VIDEO: Are Big Companies Damaging the Economy?
James Anderton posted on March 14, 2017 | 2211 views


You know what used to be a fundamental notion of capitalism: creative destruction.

Entrepreneurs with good ideas launch companies, which grow and become more successful, until they are toppled by another wave of smaller, more dynamic firms that deliver better products and services at a lower price.

Jason Zweig has written a very interesting article from the Wall Street Journal that suggests that today, not only is this not happening, it may be operating in reverse.

According to Zweig, new research by economists Gustavo Grullon of Rice University, Yelena Larkin of York University and Roni Michaely of Cornell University suggests that large US firms are growing bigger and are creating a “winner take all” economy.

The argument is that very large firms such as Apple or Google parent Alphabet not only enjoy large economies of scale, but sufficient economic power to suppress competition and prevent erosion of market share.

The Wall Street Journal article notes that 20 years ago, the US had more than 7000 public companies and today there are fewer than 4000. And those fewer corporations are also earning a bigger proportion of corporate profits too.

Zweig reports that by the end of 1986, the 25 companies of the Standard & Poor’s 500 with the highest net profit margins enjoyed a median of just over USD$.20 for every dollar of sales. Today’s top 25 current a median of $.39 per dollar.

While all firms became more profitable, the top earners are pulling away from the pack. Last year’s highest margin firms? eBay, Altria Group, Baxter International, Gilead Sciences, Corning, Visa, MasterCard, Facebook, Amgen, and Biogen.

Three of these firms are in the pharmaceutical sector, which is no surprise and the presence of Visa and MasterCard is expected too. Interestingly, eBay and Facebook are the only software tech firms on the list.

And manufacturers? Altria Group, Baxter International and Corning and those three manufacturers are in radically different sectors.

Altria Group is the new iteration of Philip Morris and as a cigarette maker there’s no surprise that margins are healthy. After smoking those Marlboros for a lifetime, Baxter International takes care of us by making a wide range of healthcare products and hospital equipment. Corning of course, is a broad range manufacturer of technologies from life-sciences, specialty materials to optical fiber and electronic components.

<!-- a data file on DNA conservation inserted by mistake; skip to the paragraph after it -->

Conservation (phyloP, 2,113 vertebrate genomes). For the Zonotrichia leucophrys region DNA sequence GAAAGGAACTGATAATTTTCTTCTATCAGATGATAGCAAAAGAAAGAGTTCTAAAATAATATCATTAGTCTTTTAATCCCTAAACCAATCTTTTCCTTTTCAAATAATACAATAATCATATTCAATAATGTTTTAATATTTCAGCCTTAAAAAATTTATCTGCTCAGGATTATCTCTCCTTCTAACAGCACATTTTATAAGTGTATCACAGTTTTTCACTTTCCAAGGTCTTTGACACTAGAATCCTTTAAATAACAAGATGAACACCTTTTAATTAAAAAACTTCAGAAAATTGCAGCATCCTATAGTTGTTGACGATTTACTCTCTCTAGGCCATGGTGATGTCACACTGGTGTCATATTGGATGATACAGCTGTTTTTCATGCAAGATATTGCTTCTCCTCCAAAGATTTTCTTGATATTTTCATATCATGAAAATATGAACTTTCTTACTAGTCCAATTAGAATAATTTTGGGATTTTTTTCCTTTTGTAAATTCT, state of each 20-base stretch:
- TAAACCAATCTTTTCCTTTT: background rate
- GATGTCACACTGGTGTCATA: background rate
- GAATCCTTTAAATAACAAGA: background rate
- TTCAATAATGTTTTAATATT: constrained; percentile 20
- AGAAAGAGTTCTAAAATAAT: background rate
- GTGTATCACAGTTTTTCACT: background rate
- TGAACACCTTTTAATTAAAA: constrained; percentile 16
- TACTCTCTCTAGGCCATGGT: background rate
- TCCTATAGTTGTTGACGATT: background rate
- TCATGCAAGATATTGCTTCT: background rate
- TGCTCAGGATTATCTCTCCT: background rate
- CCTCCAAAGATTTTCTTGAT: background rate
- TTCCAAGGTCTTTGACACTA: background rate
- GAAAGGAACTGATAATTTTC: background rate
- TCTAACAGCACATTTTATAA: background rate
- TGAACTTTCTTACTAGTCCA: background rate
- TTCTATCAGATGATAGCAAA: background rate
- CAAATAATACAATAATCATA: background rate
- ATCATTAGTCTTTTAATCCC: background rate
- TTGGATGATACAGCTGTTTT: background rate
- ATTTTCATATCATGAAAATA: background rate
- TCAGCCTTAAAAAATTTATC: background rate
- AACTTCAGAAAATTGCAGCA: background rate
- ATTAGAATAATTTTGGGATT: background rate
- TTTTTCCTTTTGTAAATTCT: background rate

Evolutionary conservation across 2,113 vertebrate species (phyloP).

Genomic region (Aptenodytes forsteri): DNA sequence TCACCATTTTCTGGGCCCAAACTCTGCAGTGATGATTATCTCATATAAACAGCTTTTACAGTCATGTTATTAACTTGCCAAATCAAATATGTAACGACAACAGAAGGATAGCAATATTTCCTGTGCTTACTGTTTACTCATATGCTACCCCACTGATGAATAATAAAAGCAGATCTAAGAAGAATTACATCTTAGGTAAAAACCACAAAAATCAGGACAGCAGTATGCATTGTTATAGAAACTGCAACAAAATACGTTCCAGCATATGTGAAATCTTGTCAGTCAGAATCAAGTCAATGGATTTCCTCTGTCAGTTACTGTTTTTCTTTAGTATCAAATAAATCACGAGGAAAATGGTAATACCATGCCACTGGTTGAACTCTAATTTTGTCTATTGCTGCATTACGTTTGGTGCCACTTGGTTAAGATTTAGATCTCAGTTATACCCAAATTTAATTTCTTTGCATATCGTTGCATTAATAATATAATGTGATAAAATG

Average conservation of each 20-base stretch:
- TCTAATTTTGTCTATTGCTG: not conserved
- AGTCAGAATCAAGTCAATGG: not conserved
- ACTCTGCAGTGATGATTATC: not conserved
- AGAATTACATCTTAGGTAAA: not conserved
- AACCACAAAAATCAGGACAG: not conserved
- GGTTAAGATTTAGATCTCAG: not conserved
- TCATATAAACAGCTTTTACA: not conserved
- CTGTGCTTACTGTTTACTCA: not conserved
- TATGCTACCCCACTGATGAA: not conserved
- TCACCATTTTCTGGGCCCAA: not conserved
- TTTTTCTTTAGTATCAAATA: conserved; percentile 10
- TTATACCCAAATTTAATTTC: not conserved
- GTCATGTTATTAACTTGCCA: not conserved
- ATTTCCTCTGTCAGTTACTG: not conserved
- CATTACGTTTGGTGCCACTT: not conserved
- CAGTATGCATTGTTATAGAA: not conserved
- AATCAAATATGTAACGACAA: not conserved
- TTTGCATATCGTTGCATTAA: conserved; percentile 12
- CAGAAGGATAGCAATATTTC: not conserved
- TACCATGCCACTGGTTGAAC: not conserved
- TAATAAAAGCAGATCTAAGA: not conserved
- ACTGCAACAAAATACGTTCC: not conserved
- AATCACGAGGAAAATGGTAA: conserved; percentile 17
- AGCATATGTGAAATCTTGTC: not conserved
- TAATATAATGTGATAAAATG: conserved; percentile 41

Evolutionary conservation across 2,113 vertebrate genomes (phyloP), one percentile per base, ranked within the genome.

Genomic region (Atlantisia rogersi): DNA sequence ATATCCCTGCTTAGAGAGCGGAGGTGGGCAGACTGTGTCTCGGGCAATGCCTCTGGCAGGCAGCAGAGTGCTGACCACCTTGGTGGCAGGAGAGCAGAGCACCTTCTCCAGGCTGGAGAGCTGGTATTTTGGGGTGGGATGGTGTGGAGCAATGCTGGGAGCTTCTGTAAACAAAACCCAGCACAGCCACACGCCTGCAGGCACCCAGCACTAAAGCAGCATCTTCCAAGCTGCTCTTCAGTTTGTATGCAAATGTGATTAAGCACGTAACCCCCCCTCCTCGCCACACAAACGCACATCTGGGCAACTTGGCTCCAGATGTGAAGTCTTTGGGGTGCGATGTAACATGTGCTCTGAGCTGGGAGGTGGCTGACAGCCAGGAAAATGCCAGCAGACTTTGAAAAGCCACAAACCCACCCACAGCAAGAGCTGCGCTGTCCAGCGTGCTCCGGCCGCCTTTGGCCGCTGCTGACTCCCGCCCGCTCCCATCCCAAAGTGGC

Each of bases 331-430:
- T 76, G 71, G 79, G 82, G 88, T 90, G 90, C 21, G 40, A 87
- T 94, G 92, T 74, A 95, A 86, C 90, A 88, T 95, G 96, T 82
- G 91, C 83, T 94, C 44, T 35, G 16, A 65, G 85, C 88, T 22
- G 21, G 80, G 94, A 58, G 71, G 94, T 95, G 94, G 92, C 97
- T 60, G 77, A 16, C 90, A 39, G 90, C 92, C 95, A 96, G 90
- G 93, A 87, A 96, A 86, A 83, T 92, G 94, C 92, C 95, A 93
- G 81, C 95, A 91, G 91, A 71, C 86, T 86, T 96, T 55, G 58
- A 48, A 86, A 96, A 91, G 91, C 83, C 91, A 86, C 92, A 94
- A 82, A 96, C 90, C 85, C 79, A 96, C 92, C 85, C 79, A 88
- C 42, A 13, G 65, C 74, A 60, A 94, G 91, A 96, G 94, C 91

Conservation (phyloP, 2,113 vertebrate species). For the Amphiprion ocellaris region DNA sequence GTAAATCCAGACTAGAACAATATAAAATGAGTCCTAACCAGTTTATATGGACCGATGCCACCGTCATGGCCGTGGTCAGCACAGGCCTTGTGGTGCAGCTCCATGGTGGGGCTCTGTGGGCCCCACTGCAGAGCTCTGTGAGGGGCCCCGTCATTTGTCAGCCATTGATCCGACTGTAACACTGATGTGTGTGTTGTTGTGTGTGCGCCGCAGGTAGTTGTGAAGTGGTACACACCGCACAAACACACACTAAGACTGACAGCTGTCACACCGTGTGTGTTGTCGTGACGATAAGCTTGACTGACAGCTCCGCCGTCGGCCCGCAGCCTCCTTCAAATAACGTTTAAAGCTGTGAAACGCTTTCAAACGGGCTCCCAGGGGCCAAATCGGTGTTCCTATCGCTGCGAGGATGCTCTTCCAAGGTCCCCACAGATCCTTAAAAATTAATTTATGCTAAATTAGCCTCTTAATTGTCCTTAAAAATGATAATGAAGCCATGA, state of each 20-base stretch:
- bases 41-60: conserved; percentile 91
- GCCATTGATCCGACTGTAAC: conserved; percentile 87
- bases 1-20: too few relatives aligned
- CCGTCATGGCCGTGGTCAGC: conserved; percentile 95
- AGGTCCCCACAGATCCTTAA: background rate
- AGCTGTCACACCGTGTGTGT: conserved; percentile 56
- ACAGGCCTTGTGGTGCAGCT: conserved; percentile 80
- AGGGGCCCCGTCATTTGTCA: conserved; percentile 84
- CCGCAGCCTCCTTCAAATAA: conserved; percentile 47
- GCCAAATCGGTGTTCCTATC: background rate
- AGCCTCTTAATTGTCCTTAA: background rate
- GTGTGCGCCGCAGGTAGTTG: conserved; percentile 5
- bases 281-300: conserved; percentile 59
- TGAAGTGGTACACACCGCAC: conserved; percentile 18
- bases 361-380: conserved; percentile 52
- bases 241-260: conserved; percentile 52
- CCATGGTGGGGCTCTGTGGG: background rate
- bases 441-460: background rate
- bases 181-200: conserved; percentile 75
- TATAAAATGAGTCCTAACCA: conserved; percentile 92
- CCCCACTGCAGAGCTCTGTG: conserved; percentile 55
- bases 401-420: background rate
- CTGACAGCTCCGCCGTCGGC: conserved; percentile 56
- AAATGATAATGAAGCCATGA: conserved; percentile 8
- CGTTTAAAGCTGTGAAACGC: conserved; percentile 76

Of those manufacturers, Corning is the only 20th-Century-style traditional manufacturing firm to make the list. Unlike Internet titans, globalization has made it very difficult for large mass producers of consumer goods to dominate markets. Note that neither GM or Ford is on that list.

The research strongly suggests that so-called tech firms grow in ways that maximize profitability by suppressing competition and limiting access to markets. Traditional manufacturers are the opposite, open to attack from other vendors with new ideas for better, low-cost goods and services.

Tesla is a great example, as an upstart automobile manufacturer up against industry giants.

The recent wave of tech IPOs such as Snapchat suggests that the same is true in software, but it remains to be seen how many independent upstart coding firms survive.

I suspect they’ll be gobbled up by cash-rich heavyweights like Google, Apple and Facebook. Will it slow true innovation? It has in the past. Between the enormous cash reserves of major US corporations and increasing barriers to entry for start-up firms, it doesn’t look good.

President Trump has promised to drastically reduce the regulatory burden on American corporations and he could start no better a place than small business. So far, he’s been vague about his plan to reduce regulation in American industry, but it’s early days yet. In manufacturing, we’ll all be watching.

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